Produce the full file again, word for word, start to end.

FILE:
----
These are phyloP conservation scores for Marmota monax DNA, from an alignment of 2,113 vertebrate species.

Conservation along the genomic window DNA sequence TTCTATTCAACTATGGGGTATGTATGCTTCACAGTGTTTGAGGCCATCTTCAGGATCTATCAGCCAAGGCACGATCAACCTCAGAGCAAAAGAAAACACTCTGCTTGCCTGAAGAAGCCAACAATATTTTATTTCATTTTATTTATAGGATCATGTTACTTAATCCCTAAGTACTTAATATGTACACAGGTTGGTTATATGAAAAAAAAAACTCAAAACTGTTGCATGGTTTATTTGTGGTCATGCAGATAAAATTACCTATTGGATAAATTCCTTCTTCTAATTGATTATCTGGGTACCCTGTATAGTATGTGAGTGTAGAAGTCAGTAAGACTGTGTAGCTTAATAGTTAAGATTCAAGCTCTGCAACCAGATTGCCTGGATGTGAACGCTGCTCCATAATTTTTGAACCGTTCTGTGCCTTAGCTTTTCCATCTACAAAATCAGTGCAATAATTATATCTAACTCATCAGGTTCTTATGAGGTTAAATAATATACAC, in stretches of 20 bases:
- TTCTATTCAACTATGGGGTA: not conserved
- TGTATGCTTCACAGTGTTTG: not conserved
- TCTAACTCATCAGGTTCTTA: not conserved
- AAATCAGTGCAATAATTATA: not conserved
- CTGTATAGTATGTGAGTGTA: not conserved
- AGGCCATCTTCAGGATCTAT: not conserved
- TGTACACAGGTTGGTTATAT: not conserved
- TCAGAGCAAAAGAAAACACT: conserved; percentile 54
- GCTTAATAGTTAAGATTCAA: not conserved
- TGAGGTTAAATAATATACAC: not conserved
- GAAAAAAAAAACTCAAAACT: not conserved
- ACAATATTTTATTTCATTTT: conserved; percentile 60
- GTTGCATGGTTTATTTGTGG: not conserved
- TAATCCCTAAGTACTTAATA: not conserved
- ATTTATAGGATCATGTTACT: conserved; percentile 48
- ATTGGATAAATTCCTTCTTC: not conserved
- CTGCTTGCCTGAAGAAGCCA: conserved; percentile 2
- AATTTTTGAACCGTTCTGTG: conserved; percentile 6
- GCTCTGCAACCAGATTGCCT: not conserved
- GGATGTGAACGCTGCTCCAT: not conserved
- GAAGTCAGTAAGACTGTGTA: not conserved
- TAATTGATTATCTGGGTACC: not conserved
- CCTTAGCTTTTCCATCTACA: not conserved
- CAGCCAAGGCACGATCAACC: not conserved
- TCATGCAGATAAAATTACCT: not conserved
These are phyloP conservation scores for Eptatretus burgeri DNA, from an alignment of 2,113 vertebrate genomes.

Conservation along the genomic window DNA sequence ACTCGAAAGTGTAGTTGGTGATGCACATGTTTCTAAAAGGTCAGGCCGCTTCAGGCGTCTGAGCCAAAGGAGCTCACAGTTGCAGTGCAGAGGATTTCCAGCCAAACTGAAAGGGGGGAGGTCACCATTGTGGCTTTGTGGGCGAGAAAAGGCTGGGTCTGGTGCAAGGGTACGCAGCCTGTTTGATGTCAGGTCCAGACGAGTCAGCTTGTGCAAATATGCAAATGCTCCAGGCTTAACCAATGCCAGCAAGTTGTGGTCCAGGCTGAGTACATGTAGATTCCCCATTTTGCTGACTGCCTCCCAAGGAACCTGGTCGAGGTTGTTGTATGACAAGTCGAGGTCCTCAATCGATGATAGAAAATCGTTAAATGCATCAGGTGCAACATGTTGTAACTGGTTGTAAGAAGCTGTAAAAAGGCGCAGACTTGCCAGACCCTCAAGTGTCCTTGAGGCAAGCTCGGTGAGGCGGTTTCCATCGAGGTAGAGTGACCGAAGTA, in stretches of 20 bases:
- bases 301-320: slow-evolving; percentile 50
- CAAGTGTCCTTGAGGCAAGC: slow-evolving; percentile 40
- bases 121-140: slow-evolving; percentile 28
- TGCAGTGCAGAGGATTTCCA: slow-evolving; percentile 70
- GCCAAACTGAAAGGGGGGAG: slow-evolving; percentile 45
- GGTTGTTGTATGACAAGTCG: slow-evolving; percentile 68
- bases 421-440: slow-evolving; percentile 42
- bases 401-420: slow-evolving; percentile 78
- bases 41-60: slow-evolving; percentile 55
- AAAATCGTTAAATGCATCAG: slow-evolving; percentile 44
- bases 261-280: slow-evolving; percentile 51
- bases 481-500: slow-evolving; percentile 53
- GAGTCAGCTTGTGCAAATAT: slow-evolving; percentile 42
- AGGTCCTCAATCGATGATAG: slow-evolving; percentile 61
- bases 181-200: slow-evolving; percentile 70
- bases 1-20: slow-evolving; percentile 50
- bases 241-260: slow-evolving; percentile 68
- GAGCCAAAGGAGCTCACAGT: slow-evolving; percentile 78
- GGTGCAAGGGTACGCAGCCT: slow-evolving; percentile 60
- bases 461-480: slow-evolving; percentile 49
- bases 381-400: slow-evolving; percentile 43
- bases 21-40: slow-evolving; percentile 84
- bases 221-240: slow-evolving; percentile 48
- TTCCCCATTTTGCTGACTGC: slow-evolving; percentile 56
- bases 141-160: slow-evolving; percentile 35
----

These are phyloP conservation scores for Marmota monax DNA, from an alignment of 2,113 vertebrate species.

Conservation along the genomic window DNA sequence TTCTATTCAACTATGGGGTATGTATGCTTCACAGTGTTTGAGGCCATCTTCAGGATCTATCAGCCAAGGCACGATCAACCTCAGAGCAAAAGAAAACACTCTGCTTGCCTGAAGAAGCCAACAATATTTTATTTCATTTTATTTATAGGATCATGTTACTTAATCCCTAAGTACTTAATATGTACACAGGTTGGTTATATGAAAAAAAAAACTCAAAACTGTTGCATGGTTTATTTGTGGTCATGCAGATAAAATTACCTATTGGATAAATTCCTTCTTCTAATTGATTATCTGGGTACCCTGTATAGTATGTGAGTGTAGAAGTCAGTAAGACTGTGTAGCTTAATAGTTAAGATTCAAGCTCTGCAACCAGATTGCCTGGATGTGAACGCTGCTCCATAATTTTTGAACCGTTCTGTGCCTTAGCTTTTCCATCTACAAAATCAGTGCAATAATTATATCTAACTCATCAGGTTCTTATGAGGTTAAATAATATACAC, in stretches of 20 bases:
- TTCTATTCAACTATGGGGTA: not conserved
- TGTATGCTTCACAGTGTTTG: not conserved
- TCTAACTCATCAGGTTCTTA: not conserved
- AAATCAGTGCAATAATTATA: not conserved
- CTGTATAGTATGTGAGTGTA: not conserved
- AGGCCATCTTCAGGATCTAT: not conserved
- TGTACACAGGTTGGTTATAT: not conserved
- TCAGAGCAAAAGAAAACACT: conserved; percentile 54
- GCTTAATAGTTAAGATTCAA: not conserved
- TGAGGTTAAATAATATACAC: not conserved
- GAAAAAAAAAACTCAAAACT: not conserved
- ACAATATTTTATTTCATTTT: conserved; percentile 60
- GTTGCATGGTTTATTTGTGG: not conserved
- TAATCCCTAAGTACTTAATA: not conserved
- ATTTATAGGATCATGTTACT: conserved; percentile 48
- ATTGGATAAATTCCTTCTTC: not conserved
- CTGCTTGCCTGAAGAAGCCA: conserved; percentile 2
- AATTTTTGAACCGTTCTGTG: conserved; percentile 6
- GCTCTGCAACCAGATTGCCT: not conserved
- GGATGTGAACGCTGCTCCAT: not conserved
- GAAGTCAGTAAGACTGTGTA: not conserved
- TAATTGATTATCTGGGTACC: not conserved
- CCTTAGCTTTTCCATCTACA: not conserved
- CAGCCAAGGCACGATCAACC: not conserved
- TCATGCAGATAAAATTACCT: not conserved
These are phyloP conservation scores for Eptatretus burgeri DNA, from an alignment of 2,113 vertebrate genomes.

Conservation along the genomic window DNA sequence ACTCGAAAGTGTAGTTGGTGATGCACATGTTTCTAAAAGGTCAGGCCGCTTCAGGCGTCTGAGCCAAAGGAGCTCACAGTTGCAGTGCAGAGGATTTCCAGCCAAACTGAAAGGGGGGAGGTCACCATTGTGGCTTTGTGGGCGAGAAAAGGCTGGGTCTGGTGCAAGGGTACGCAGCCTGTTTGATGTCAGGTCCAGACGAGTCAGCTTGTGCAAATATGCAAATGCTCCAGGCTTAACCAATGCCAGCAAGTTGTGGTCCAGGCTGAGTACATGTAGATTCCCCATTTTGCTGACTGCCTCCCAAGGAACCTGGTCGAGGTTGTTGTATGACAAGTCGAGGTCCTCAATCGATGATAGAAAATCGTTAAATGCATCAGGTGCAACATGTTGTAACTGGTTGTAAGAAGCTGTAAAAAGGCGCAGACTTGCCAGACCCTCAAGTGTCCTTGAGGCAAGCTCGGTGAGGCGGTTTCCATCGAGGTAGAGTGACCGAAGTA, in stretches of 20 bases:
- bases 301-320: slow-evolving; percentile 50
- CAAGTGTCCTTGAGGCAAGC: slow-evolving; percentile 40
- bases 121-140: slow-evolving; percentile 28
- TGCAGTGCAGAGGATTTCCA: slow-evolving; percentile 70
- GCCAAACTGAAAGGGGGGAG: slow-evolving; percentile 45
- GGTTGTTGTATGACAAGTCG: slow-evolving; percentile 68
- bases 421-440: slow-evolving; percentile 42
- bases 401-420: slow-evolving; percentile 78
- bases 41-60: slow-evolving; percentile 55
- AAAATCGTTAAATGCATCAG: slow-evolving; percentile 44
- bases 261-280: slow-evolving; percentile 51
- bases 481-500: slow-evolving; percentile 53
- GAGTCAGCTTGTGCAAATAT: slow-evolving; percentile 42
- AGGTCCTCAATCGATGATAG: slow-evolving; percentile 61
- bases 181-200: slow-evolving; percentile 70
- bases 1-20: slow-evolving; percentile 50
- bases 241-260: slow-evolving; percentile 68
- GAGCCAAAGGAGCTCACAGT: slow-evolving; percentile 78
- GGTGCAAGGGTACGCAGCCT: slow-evolving; percentile 60
- bases 461-480: slow-evolving; percentile 49
- bases 381-400: slow-evolving; percentile 43
- bases 21-40: slow-evolving; percentile 84
- bases 221-240: slow-evolving; percentile 48
- TTCCCCATTTTGCTGACTGC: slow-evolving; percentile 56
- bases 141-160: slow-evolving; percentile 35